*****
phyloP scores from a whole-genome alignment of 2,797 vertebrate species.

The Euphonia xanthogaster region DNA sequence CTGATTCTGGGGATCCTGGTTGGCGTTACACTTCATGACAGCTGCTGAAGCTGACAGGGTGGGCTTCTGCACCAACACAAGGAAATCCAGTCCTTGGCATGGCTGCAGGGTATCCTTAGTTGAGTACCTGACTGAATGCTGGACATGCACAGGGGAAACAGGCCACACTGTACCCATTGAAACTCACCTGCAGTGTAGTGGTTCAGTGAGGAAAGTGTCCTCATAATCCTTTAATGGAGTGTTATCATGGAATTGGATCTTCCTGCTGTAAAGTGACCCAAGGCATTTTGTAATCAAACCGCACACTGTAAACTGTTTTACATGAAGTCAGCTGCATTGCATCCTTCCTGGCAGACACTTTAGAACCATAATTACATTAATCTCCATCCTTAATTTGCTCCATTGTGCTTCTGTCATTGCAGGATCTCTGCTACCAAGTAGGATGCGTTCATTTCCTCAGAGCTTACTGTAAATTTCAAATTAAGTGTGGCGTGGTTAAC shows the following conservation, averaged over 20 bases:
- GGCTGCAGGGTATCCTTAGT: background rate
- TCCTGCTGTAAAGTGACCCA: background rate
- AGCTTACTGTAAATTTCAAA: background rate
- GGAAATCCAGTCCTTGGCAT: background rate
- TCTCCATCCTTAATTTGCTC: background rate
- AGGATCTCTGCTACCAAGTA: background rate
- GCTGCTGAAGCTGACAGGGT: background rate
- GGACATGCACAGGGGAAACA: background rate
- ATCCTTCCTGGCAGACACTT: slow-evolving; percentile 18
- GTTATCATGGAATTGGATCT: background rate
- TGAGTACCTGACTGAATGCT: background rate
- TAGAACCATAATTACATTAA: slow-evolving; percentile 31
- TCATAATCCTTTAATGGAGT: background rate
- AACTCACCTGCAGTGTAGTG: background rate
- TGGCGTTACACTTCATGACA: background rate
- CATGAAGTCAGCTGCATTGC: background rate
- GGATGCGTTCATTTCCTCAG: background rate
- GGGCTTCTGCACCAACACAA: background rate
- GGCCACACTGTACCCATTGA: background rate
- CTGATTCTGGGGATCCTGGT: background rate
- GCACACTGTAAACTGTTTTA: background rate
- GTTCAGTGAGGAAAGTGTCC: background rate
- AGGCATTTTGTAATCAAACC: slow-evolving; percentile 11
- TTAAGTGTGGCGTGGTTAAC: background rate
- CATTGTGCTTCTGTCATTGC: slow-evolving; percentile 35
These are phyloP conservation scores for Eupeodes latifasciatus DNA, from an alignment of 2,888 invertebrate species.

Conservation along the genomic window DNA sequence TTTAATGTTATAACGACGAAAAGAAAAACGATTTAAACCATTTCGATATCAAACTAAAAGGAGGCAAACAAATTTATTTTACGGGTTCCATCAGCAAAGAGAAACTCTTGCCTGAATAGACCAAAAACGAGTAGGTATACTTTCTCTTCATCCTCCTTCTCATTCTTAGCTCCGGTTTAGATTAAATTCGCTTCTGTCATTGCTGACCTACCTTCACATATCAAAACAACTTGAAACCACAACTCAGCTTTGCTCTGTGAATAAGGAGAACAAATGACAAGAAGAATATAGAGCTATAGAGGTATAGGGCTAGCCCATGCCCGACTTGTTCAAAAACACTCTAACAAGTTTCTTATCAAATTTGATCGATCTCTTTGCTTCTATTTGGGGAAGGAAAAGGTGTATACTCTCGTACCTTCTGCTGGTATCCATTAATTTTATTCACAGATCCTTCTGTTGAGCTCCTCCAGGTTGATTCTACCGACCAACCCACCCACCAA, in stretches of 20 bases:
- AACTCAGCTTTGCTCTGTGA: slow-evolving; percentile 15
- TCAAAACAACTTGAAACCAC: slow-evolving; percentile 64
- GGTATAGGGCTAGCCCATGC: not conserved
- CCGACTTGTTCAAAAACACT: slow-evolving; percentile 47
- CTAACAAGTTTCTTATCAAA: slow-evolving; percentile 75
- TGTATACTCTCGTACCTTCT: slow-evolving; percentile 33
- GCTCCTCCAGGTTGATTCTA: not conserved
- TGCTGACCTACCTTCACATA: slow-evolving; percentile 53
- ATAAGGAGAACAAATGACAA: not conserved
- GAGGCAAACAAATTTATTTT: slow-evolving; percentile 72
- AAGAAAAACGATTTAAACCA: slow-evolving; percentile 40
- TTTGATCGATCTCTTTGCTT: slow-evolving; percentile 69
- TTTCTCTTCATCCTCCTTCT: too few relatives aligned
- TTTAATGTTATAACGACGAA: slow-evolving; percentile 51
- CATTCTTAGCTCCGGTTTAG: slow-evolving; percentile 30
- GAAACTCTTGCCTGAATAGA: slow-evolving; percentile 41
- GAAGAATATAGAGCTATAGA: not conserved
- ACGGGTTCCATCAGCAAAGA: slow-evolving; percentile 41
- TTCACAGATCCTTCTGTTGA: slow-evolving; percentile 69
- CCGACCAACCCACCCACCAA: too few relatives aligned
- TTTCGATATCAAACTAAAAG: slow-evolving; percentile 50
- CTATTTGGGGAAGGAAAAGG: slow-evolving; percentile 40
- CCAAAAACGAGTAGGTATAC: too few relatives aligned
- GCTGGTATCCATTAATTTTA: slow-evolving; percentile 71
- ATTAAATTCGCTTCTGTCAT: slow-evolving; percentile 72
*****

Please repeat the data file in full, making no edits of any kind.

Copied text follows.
phyloP scores from a whole-genome alignment of 2,797 vertebrate species.

The Euphonia xanthogaster region DNA sequence CTGATTCTGGGGATCCTGGTTGGCGTTACACTTCATGACAGCTGCTGAAGCTGACAGGGTGGGCTTCTGCACCAACACAAGGAAATCCAGTCCTTGGCATGGCTGCAGGGTATCCTTAGTTGAGTACCTGACTGAATGCTGGACATGCACAGGGGAAACAGGCCACACTGTACCCATTGAAACTCACCTGCAGTGTAGTGGTTCAGTGAGGAAAGTGTCCTCATAATCCTTTAATGGAGTGTTATCATGGAATTGGATCTTCCTGCTGTAAAGTGACCCAAGGCATTTTGTAATCAAACCGCACACTGTAAACTGTTTTACATGAAGTCAGCTGCATTGCATCCTTCCTGGCAGACACTTTAGAACCATAATTACATTAATCTCCATCCTTAATTTGCTCCATTGTGCTTCTGTCATTGCAGGATCTCTGCTACCAAGTAGGATGCGTTCATTTCCTCAGAGCTTACTGTAAATTTCAAATTAAGTGTGGCGTGGTTAAC shows the following conservation, averaged over 20 bases:
- GGCTGCAGGGTATCCTTAGT: background rate
- TCCTGCTGTAAAGTGACCCA: background rate
- AGCTTACTGTAAATTTCAAA: background rate
- GGAAATCCAGTCCTTGGCAT: background rate
- TCTCCATCCTTAATTTGCTC: background rate
- AGGATCTCTGCTACCAAGTA: background rate
- GCTGCTGAAGCTGACAGGGT: background rate
- GGACATGCACAGGGGAAACA: background rate
- ATCCTTCCTGGCAGACACTT: slow-evolving; percentile 18
- GTTATCATGGAATTGGATCT: background rate
- TGAGTACCTGACTGAATGCT: background rate
- TAGAACCATAATTACATTAA: slow-evolving; percentile 31
- TCATAATCCTTTAATGGAGT: background rate
- AACTCACCTGCAGTGTAGTG: background rate
- TGGCGTTACACTTCATGACA: background rate
- CATGAAGTCAGCTGCATTGC: background rate
- GGATGCGTTCATTTCCTCAG: background rate
- GGGCTTCTGCACCAACACAA: background rate
- GGCCACACTGTACCCATTGA: background rate
- CTGATTCTGGGGATCCTGGT: background rate
- GCACACTGTAAACTGTTTTA: background rate
- GTTCAGTGAGGAAAGTGTCC: background rate
- AGGCATTTTGTAATCAAACC: slow-evolving; percentile 11
- TTAAGTGTGGCGTGGTTAAC: background rate
- CATTGTGCTTCTGTCATTGC: slow-evolving; percentile 35
These are phyloP conservation scores for Eupeodes latifasciatus DNA, from an alignment of 2,888 invertebrate species.

Conservation along the genomic window DNA sequence TTTAATGTTATAACGACGAAAAGAAAAACGATTTAAACCATTTCGATATCAAACTAAAAGGAGGCAAACAAATTTATTTTACGGGTTCCATCAGCAAAGAGAAACTCTTGCCTGAATAGACCAAAAACGAGTAGGTATACTTTCTCTTCATCCTCCTTCTCATTCTTAGCTCCGGTTTAGATTAAATTCGCTTCTGTCATTGCTGACCTACCTTCACATATCAAAACAACTTGAAACCACAACTCAGCTTTGCTCTGTGAATAAGGAGAACAAATGACAAGAAGAATATAGAGCTATAGAGGTATAGGGCTAGCCCATGCCCGACTTGTTCAAAAACACTCTAACAAGTTTCTTATCAAATTTGATCGATCTCTTTGCTTCTATTTGGGGAAGGAAAAGGTGTATACTCTCGTACCTTCTGCTGGTATCCATTAATTTTATTCACAGATCCTTCTGTTGAGCTCCTCCAGGTTGATTCTACCGACCAACCCACCCACCAA, in stretches of 20 bases:
- AACTCAGCTTTGCTCTGTGA: slow-evolving; percentile 15
- TCAAAACAACTTGAAACCAC: slow-evolving; percentile 64
- GGTATAGGGCTAGCCCATGC: not conserved
- CCGACTTGTTCAAAAACACT: slow-evolving; percentile 47
- CTAACAAGTTTCTTATCAAA: slow-evolving; percentile 75
- TGTATACTCTCGTACCTTCT: slow-evolving; percentile 33
- GCTCCTCCAGGTTGATTCTA: not conserved
- TGCTGACCTACCTTCACATA: slow-evolving; percentile 53
- ATAAGGAGAACAAATGACAA: not conserved
- GAGGCAAACAAATTTATTTT: slow-evolving; percentile 72
- AAGAAAAACGATTTAAACCA: slow-evolving; percentile 40
- TTTGATCGATCTCTTTGCTT: slow-evolving; percentile 69
- TTTCTCTTCATCCTCCTTCT: too few relatives aligned
- TTTAATGTTATAACGACGAA: slow-evolving; percentile 51
- CATTCTTAGCTCCGGTTTAG: slow-evolving; percentile 30
- GAAACTCTTGCCTGAATAGA: slow-evolving; percentile 41
- GAAGAATATAGAGCTATAGA: not conserved
- ACGGGTTCCATCAGCAAAGA: slow-evolving; percentile 41
- TTCACAGATCCTTCTGTTGA: slow-evolving; percentile 69
- CCGACCAACCCACCCACCAA: too few relatives aligned
- TTTCGATATCAAACTAAAAG: slow-evolving; percentile 50
- CTATTTGGGGAAGGAAAAGG: slow-evolving; percentile 40
- CCAAAAACGAGTAGGTATAC: too few relatives aligned
- GCTGGTATCCATTAATTTTA: slow-evolving; percentile 71
- ATTAAATTCGCTTCTGTCAT: slow-evolving; percentile 72